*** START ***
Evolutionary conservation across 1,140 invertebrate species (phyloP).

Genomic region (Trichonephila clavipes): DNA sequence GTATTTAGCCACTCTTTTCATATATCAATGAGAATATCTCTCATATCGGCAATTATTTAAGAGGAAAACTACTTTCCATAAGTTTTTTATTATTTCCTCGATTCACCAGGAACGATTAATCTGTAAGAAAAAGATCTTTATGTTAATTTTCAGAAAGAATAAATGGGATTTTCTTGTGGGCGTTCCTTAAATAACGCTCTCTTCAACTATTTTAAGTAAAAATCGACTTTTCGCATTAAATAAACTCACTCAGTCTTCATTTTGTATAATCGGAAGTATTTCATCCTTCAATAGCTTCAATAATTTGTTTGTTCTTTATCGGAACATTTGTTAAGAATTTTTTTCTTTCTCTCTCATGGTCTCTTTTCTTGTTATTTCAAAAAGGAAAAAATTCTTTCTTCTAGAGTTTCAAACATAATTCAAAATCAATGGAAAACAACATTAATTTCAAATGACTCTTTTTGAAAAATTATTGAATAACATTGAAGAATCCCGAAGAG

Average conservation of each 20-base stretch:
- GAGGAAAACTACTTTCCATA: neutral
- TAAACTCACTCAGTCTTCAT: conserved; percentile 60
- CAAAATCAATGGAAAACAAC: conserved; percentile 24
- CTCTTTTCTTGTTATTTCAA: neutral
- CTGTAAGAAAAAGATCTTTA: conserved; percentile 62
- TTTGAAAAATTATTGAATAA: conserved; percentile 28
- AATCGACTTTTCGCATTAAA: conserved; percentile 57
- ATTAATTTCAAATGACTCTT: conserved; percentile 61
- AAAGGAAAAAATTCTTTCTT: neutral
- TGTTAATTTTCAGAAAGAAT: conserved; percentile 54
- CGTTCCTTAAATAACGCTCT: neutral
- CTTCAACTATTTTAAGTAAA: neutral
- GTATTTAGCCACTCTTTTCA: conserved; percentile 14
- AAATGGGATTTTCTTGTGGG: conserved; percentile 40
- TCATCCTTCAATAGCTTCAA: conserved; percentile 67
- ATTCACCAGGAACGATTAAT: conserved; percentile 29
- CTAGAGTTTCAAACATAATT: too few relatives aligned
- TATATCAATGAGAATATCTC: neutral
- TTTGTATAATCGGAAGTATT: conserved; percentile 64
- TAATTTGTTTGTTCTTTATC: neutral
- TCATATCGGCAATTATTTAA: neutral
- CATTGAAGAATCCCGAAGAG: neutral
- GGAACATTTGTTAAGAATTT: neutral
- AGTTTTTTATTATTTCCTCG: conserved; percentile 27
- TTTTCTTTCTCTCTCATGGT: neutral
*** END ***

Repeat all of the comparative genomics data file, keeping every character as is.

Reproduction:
Evolutionary conservation across 1,140 invertebrate species (phyloP).

Genomic region (Trichonephila clavipes): DNA sequence GTATTTAGCCACTCTTTTCATATATCAATGAGAATATCTCTCATATCGGCAATTATTTAAGAGGAAAACTACTTTCCATAAGTTTTTTATTATTTCCTCGATTCACCAGGAACGATTAATCTGTAAGAAAAAGATCTTTATGTTAATTTTCAGAAAGAATAAATGGGATTTTCTTGTGGGCGTTCCTTAAATAACGCTCTCTTCAACTATTTTAAGTAAAAATCGACTTTTCGCATTAAATAAACTCACTCAGTCTTCATTTTGTATAATCGGAAGTATTTCATCCTTCAATAGCTTCAATAATTTGTTTGTTCTTTATCGGAACATTTGTTAAGAATTTTTTTCTTTCTCTCTCATGGTCTCTTTTCTTGTTATTTCAAAAAGGAAAAAATTCTTTCTTCTAGAGTTTCAAACATAATTCAAAATCAATGGAAAACAACATTAATTTCAAATGACTCTTTTTGAAAAATTATTGAATAACATTGAAGAATCCCGAAGAG

Average conservation of each 20-base stretch:
- GAGGAAAACTACTTTCCATA: neutral
- TAAACTCACTCAGTCTTCAT: conserved; percentile 60
- CAAAATCAATGGAAAACAAC: conserved; percentile 24
- CTCTTTTCTTGTTATTTCAA: neutral
- CTGTAAGAAAAAGATCTTTA: conserved; percentile 62
- TTTGAAAAATTATTGAATAA: conserved; percentile 28
- AATCGACTTTTCGCATTAAA: conserved; percentile 57
- ATTAATTTCAAATGACTCTT: conserved; percentile 61
- AAAGGAAAAAATTCTTTCTT: neutral
- TGTTAATTTTCAGAAAGAAT: conserved; percentile 54
- CGTTCCTTAAATAACGCTCT: neutral
- CTTCAACTATTTTAAGTAAA: neutral
- GTATTTAGCCACTCTTTTCA: conserved; percentile 14
- AAATGGGATTTTCTTGTGGG: conserved; percentile 40
- TCATCCTTCAATAGCTTCAA: conserved; percentile 67
- ATTCACCAGGAACGATTAAT: conserved; percentile 29
- CTAGAGTTTCAAACATAATT: too few relatives aligned
- TATATCAATGAGAATATCTC: neutral
- TTTGTATAATCGGAAGTATT: conserved; percentile 64
- TAATTTGTTTGTTCTTTATC: neutral
- TCATATCGGCAATTATTTAA: neutral
- CATTGAAGAATCCCGAAGAG: neutral
- GGAACATTTGTTAAGAATTT: neutral
- AGTTTTTTATTATTTCCTCG: conserved; percentile 27
- TTTTCTTTCTCTCTCATGGT: neutral